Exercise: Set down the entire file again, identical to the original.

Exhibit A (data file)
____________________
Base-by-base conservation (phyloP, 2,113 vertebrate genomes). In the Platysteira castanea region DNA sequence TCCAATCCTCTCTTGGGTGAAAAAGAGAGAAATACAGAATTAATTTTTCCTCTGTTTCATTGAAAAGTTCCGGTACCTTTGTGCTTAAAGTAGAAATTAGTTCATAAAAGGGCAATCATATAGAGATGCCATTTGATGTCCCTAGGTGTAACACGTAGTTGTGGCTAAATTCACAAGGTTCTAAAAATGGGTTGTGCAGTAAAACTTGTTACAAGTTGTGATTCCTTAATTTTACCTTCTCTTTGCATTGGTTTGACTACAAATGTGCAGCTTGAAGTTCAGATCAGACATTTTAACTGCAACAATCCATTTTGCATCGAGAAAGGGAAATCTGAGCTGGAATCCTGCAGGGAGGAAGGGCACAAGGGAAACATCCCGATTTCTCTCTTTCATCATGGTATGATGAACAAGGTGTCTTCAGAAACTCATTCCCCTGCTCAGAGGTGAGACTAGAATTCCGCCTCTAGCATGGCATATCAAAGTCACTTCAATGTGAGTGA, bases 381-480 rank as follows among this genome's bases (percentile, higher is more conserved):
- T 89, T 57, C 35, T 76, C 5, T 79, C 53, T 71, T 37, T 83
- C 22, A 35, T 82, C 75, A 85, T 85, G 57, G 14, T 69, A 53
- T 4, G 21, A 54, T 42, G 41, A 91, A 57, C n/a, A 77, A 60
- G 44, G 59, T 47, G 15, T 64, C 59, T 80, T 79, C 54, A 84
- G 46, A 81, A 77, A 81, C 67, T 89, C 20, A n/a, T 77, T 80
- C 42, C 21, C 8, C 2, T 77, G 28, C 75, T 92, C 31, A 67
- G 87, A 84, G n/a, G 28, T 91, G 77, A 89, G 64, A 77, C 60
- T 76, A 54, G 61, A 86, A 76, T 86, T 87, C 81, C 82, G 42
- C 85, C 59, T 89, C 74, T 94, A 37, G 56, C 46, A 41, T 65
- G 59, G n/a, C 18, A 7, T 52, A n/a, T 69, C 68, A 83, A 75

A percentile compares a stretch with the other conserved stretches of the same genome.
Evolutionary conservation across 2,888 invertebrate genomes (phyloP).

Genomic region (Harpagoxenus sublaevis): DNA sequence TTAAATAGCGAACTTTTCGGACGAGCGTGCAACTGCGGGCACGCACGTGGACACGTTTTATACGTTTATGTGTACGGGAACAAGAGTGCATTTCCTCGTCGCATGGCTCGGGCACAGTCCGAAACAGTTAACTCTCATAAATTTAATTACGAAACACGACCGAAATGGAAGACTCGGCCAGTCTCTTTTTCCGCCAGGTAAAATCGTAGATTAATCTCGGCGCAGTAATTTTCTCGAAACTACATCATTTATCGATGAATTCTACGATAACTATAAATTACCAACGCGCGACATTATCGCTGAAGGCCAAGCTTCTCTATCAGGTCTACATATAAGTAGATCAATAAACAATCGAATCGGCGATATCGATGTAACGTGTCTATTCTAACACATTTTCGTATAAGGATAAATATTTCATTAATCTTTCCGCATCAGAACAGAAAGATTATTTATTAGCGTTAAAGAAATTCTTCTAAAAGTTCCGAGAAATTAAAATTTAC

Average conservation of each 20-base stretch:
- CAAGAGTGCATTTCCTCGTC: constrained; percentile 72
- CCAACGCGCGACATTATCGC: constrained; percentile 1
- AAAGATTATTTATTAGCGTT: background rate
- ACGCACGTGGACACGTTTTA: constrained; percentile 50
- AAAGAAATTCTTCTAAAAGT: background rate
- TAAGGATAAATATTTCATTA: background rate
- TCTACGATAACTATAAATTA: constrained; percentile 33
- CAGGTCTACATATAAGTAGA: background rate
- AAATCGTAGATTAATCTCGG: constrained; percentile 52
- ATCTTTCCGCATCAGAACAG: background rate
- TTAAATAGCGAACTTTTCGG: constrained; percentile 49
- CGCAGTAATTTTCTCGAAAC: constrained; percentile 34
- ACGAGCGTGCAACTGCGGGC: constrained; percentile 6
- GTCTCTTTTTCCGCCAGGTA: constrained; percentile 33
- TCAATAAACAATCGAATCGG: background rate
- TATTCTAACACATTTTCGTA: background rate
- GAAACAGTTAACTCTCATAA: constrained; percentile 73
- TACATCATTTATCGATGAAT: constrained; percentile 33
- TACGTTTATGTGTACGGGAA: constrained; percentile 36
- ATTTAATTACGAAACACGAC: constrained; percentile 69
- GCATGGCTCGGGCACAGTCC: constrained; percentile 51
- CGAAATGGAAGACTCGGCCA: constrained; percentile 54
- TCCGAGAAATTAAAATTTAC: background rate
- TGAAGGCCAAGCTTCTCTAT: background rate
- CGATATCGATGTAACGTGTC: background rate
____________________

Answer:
Base-by-base conservation (phyloP, 2,113 vertebrate genomes). In the Platysteira castanea region DNA sequence TCCAATCCTCTCTTGGGTGAAAAAGAGAGAAATACAGAATTAATTTTTCCTCTGTTTCATTGAAAAGTTCCGGTACCTTTGTGCTTAAAGTAGAAATTAGTTCATAAAAGGGCAATCATATAGAGATGCCATTTGATGTCCCTAGGTGTAACACGTAGTTGTGGCTAAATTCACAAGGTTCTAAAAATGGGTTGTGCAGTAAAACTTGTTACAAGTTGTGATTCCTTAATTTTACCTTCTCTTTGCATTGGTTTGACTACAAATGTGCAGCTTGAAGTTCAGATCAGACATTTTAACTGCAACAATCCATTTTGCATCGAGAAAGGGAAATCTGAGCTGGAATCCTGCAGGGAGGAAGGGCACAAGGGAAACATCCCGATTTCTCTCTTTCATCATGGTATGATGAACAAGGTGTCTTCAGAAACTCATTCCCCTGCTCAGAGGTGAGACTAGAATTCCGCCTCTAGCATGGCATATCAAAGTCACTTCAATGTGAGTGA, bases 381-480 rank as follows among this genome's bases (percentile, higher is more conserved):
- T 89, T 57, C 35, T 76, C 5, T 79, C 53, T 71, T 37, T 83
- C 22, A 35, T 82, C 75, A 85, T 85, G 57, G 14, T 69, A 53
- T 4, G 21, A 54, T 42, G 41, A 91, A 57, C n/a, A 77, A 60
- G 44, G 59, T 47, G 15, T 64, C 59, T 80, T 79, C 54, A 84
- G 46, A 81, A 77, A 81, C 67, T 89, C 20, A n/a, T 77, T 80
- C 42, C 21, C 8, C 2, T 77, G 28, C 75, T 92, C 31, A 67
- G 87, A 84, G n/a, G 28, T 91, G 77, A 89, G 64, A 77, C 60
- T 76, A 54, G 61, A 86, A 76, T 86, T 87, C 81, C 82, G 42
- C 85, C 59, T 89, C 74, T 94, A 37, G 56, C 46, A 41, T 65
- G 59, G n/a, C 18, A 7, T 52, A n/a, T 69, C 68, A 83, A 75

A percentile compares a stretch with the other conserved stretches of the same genome.
Evolutionary conservation across 2,888 invertebrate genomes (phyloP).

Genomic region (Harpagoxenus sublaevis): DNA sequence TTAAATAGCGAACTTTTCGGACGAGCGTGCAACTGCGGGCACGCACGTGGACACGTTTTATACGTTTATGTGTACGGGAACAAGAGTGCATTTCCTCGTCGCATGGCTCGGGCACAGTCCGAAACAGTTAACTCTCATAAATTTAATTACGAAACACGACCGAAATGGAAGACTCGGCCAGTCTCTTTTTCCGCCAGGTAAAATCGTAGATTAATCTCGGCGCAGTAATTTTCTCGAAACTACATCATTTATCGATGAATTCTACGATAACTATAAATTACCAACGCGCGACATTATCGCTGAAGGCCAAGCTTCTCTATCAGGTCTACATATAAGTAGATCAATAAACAATCGAATCGGCGATATCGATGTAACGTGTCTATTCTAACACATTTTCGTATAAGGATAAATATTTCATTAATCTTTCCGCATCAGAACAGAAAGATTATTTATTAGCGTTAAAGAAATTCTTCTAAAAGTTCCGAGAAATTAAAATTTAC

Average conservation of each 20-base stretch:
- CAAGAGTGCATTTCCTCGTC: constrained; percentile 72
- CCAACGCGCGACATTATCGC: constrained; percentile 1
- AAAGATTATTTATTAGCGTT: background rate
- ACGCACGTGGACACGTTTTA: constrained; percentile 50
- AAAGAAATTCTTCTAAAAGT: background rate
- TAAGGATAAATATTTCATTA: background rate
- TCTACGATAACTATAAATTA: constrained; percentile 33
- CAGGTCTACATATAAGTAGA: background rate
- AAATCGTAGATTAATCTCGG: constrained; percentile 52
- ATCTTTCCGCATCAGAACAG: background rate
- TTAAATAGCGAACTTTTCGG: constrained; percentile 49
- CGCAGTAATTTTCTCGAAAC: constrained; percentile 34
- ACGAGCGTGCAACTGCGGGC: constrained; percentile 6
- GTCTCTTTTTCCGCCAGGTA: constrained; percentile 33
- TCAATAAACAATCGAATCGG: background rate
- TATTCTAACACATTTTCGTA: background rate
- GAAACAGTTAACTCTCATAA: constrained; percentile 73
- TACATCATTTATCGATGAAT: constrained; percentile 33
- TACGTTTATGTGTACGGGAA: constrained; percentile 36
- ATTTAATTACGAAACACGAC: constrained; percentile 69
- GCATGGCTCGGGCACAGTCC: constrained; percentile 51
- CGAAATGGAAGACTCGGCCA: constrained; percentile 54
- TCCGAGAAATTAAAATTTAC: background rate
- TGAAGGCCAAGCTTCTCTAT: background rate
- CGATATCGATGTAACGTGTC: background rate